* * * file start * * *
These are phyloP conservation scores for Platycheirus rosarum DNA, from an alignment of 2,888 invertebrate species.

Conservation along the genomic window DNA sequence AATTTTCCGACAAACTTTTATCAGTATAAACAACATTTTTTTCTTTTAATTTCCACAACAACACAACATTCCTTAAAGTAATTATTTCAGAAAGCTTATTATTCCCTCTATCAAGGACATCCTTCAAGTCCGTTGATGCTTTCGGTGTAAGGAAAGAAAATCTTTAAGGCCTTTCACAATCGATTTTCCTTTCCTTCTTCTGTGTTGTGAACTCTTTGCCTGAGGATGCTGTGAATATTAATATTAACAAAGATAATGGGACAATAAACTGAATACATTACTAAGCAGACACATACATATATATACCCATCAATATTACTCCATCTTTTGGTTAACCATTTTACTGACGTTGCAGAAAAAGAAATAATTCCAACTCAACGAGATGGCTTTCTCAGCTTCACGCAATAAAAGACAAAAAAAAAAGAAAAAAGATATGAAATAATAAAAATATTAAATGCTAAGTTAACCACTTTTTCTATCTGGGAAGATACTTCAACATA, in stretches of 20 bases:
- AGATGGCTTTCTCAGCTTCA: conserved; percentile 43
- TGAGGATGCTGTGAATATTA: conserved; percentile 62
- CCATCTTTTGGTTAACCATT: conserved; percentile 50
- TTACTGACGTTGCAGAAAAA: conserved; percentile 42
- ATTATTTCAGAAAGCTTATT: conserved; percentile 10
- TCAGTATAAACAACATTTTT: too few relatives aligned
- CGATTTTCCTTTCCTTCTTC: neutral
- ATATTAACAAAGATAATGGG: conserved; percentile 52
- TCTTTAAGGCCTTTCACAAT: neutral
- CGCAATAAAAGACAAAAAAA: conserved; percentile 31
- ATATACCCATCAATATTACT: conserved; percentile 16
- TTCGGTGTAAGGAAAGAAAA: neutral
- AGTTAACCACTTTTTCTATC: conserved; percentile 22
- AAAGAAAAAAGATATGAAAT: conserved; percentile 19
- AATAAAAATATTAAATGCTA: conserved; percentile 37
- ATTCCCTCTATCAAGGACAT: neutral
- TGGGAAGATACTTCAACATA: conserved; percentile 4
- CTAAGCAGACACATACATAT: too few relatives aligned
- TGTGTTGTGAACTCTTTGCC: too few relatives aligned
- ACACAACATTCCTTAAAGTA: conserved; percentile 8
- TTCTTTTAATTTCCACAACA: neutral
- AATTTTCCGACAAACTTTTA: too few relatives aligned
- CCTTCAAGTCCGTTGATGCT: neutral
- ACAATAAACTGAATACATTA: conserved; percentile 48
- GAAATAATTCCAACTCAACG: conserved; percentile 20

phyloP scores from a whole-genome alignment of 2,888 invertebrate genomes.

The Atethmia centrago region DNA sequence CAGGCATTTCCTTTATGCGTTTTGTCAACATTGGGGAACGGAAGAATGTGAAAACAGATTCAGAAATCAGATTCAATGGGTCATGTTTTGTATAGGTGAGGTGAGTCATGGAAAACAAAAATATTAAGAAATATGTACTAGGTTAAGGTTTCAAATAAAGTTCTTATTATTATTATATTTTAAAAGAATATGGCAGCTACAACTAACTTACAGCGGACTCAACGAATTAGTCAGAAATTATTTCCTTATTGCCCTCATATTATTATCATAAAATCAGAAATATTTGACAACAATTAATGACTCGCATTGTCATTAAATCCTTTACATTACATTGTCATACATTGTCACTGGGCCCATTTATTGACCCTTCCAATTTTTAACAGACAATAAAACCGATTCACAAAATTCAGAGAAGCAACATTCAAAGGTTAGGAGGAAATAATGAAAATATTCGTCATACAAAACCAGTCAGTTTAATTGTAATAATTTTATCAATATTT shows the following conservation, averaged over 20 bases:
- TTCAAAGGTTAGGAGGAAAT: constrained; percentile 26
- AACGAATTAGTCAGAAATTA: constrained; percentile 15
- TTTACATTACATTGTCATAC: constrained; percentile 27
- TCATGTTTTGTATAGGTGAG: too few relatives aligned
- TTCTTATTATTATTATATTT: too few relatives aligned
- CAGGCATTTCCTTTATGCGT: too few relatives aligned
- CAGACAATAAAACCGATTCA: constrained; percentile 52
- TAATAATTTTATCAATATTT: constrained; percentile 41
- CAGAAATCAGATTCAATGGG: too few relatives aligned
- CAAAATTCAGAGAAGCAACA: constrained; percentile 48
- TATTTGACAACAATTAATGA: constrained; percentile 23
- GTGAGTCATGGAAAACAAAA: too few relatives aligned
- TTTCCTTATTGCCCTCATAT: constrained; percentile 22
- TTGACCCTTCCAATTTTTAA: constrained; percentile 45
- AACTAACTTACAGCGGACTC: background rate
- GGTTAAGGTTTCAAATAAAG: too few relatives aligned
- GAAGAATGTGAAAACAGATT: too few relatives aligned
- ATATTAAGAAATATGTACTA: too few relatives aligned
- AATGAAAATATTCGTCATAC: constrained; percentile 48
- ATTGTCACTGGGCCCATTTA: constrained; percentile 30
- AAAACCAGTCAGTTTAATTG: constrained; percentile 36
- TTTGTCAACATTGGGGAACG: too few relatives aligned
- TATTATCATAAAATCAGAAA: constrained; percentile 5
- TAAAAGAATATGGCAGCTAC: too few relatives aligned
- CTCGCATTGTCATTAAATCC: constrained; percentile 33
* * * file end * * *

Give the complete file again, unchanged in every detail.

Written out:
These are phyloP conservation scores for Platycheirus rosarum DNA, from an alignment of 2,888 invertebrate species.

Conservation along the genomic window DNA sequence AATTTTCCGACAAACTTTTATCAGTATAAACAACATTTTTTTCTTTTAATTTCCACAACAACACAACATTCCTTAAAGTAATTATTTCAGAAAGCTTATTATTCCCTCTATCAAGGACATCCTTCAAGTCCGTTGATGCTTTCGGTGTAAGGAAAGAAAATCTTTAAGGCCTTTCACAATCGATTTTCCTTTCCTTCTTCTGTGTTGTGAACTCTTTGCCTGAGGATGCTGTGAATATTAATATTAACAAAGATAATGGGACAATAAACTGAATACATTACTAAGCAGACACATACATATATATACCCATCAATATTACTCCATCTTTTGGTTAACCATTTTACTGACGTTGCAGAAAAAGAAATAATTCCAACTCAACGAGATGGCTTTCTCAGCTTCACGCAATAAAAGACAAAAAAAAAAGAAAAAAGATATGAAATAATAAAAATATTAAATGCTAAGTTAACCACTTTTTCTATCTGGGAAGATACTTCAACATA, in stretches of 20 bases:
- AGATGGCTTTCTCAGCTTCA: conserved; percentile 43
- TGAGGATGCTGTGAATATTA: conserved; percentile 62
- CCATCTTTTGGTTAACCATT: conserved; percentile 50
- TTACTGACGTTGCAGAAAAA: conserved; percentile 42
- ATTATTTCAGAAAGCTTATT: conserved; percentile 10
- TCAGTATAAACAACATTTTT: too few relatives aligned
- CGATTTTCCTTTCCTTCTTC: neutral
- ATATTAACAAAGATAATGGG: conserved; percentile 52
- TCTTTAAGGCCTTTCACAAT: neutral
- CGCAATAAAAGACAAAAAAA: conserved; percentile 31
- ATATACCCATCAATATTACT: conserved; percentile 16
- TTCGGTGTAAGGAAAGAAAA: neutral
- AGTTAACCACTTTTTCTATC: conserved; percentile 22
- AAAGAAAAAAGATATGAAAT: conserved; percentile 19
- AATAAAAATATTAAATGCTA: conserved; percentile 37
- ATTCCCTCTATCAAGGACAT: neutral
- TGGGAAGATACTTCAACATA: conserved; percentile 4
- CTAAGCAGACACATACATAT: too few relatives aligned
- TGTGTTGTGAACTCTTTGCC: too few relatives aligned
- ACACAACATTCCTTAAAGTA: conserved; percentile 8
- TTCTTTTAATTTCCACAACA: neutral
- AATTTTCCGACAAACTTTTA: too few relatives aligned
- CCTTCAAGTCCGTTGATGCT: neutral
- ACAATAAACTGAATACATTA: conserved; percentile 48
- GAAATAATTCCAACTCAACG: conserved; percentile 20

phyloP scores from a whole-genome alignment of 2,888 invertebrate genomes.

The Atethmia centrago region DNA sequence CAGGCATTTCCTTTATGCGTTTTGTCAACATTGGGGAACGGAAGAATGTGAAAACAGATTCAGAAATCAGATTCAATGGGTCATGTTTTGTATAGGTGAGGTGAGTCATGGAAAACAAAAATATTAAGAAATATGTACTAGGTTAAGGTTTCAAATAAAGTTCTTATTATTATTATATTTTAAAAGAATATGGCAGCTACAACTAACTTACAGCGGACTCAACGAATTAGTCAGAAATTATTTCCTTATTGCCCTCATATTATTATCATAAAATCAGAAATATTTGACAACAATTAATGACTCGCATTGTCATTAAATCCTTTACATTACATTGTCATACATTGTCACTGGGCCCATTTATTGACCCTTCCAATTTTTAACAGACAATAAAACCGATTCACAAAATTCAGAGAAGCAACATTCAAAGGTTAGGAGGAAATAATGAAAATATTCGTCATACAAAACCAGTCAGTTTAATTGTAATAATTTTATCAATATTT shows the following conservation, averaged over 20 bases:
- TTCAAAGGTTAGGAGGAAAT: constrained; percentile 26
- AACGAATTAGTCAGAAATTA: constrained; percentile 15
- TTTACATTACATTGTCATAC: constrained; percentile 27
- TCATGTTTTGTATAGGTGAG: too few relatives aligned
- TTCTTATTATTATTATATTT: too few relatives aligned
- CAGGCATTTCCTTTATGCGT: too few relatives aligned
- CAGACAATAAAACCGATTCA: constrained; percentile 52
- TAATAATTTTATCAATATTT: constrained; percentile 41
- CAGAAATCAGATTCAATGGG: too few relatives aligned
- CAAAATTCAGAGAAGCAACA: constrained; percentile 48
- TATTTGACAACAATTAATGA: constrained; percentile 23
- GTGAGTCATGGAAAACAAAA: too few relatives aligned
- TTTCCTTATTGCCCTCATAT: constrained; percentile 22
- TTGACCCTTCCAATTTTTAA: constrained; percentile 45
- AACTAACTTACAGCGGACTC: background rate
- GGTTAAGGTTTCAAATAAAG: too few relatives aligned
- GAAGAATGTGAAAACAGATT: too few relatives aligned
- ATATTAAGAAATATGTACTA: too few relatives aligned
- AATGAAAATATTCGTCATAC: constrained; percentile 48
- ATTGTCACTGGGCCCATTTA: constrained; percentile 30
- AAAACCAGTCAGTTTAATTG: constrained; percentile 36
- TTTGTCAACATTGGGGAACG: too few relatives aligned
- TATTATCATAAAATCAGAAA: constrained; percentile 5
- TAAAAGAATATGGCAGCTAC: too few relatives aligned
- CTCGCATTGTCATTAAATCC: constrained; percentile 33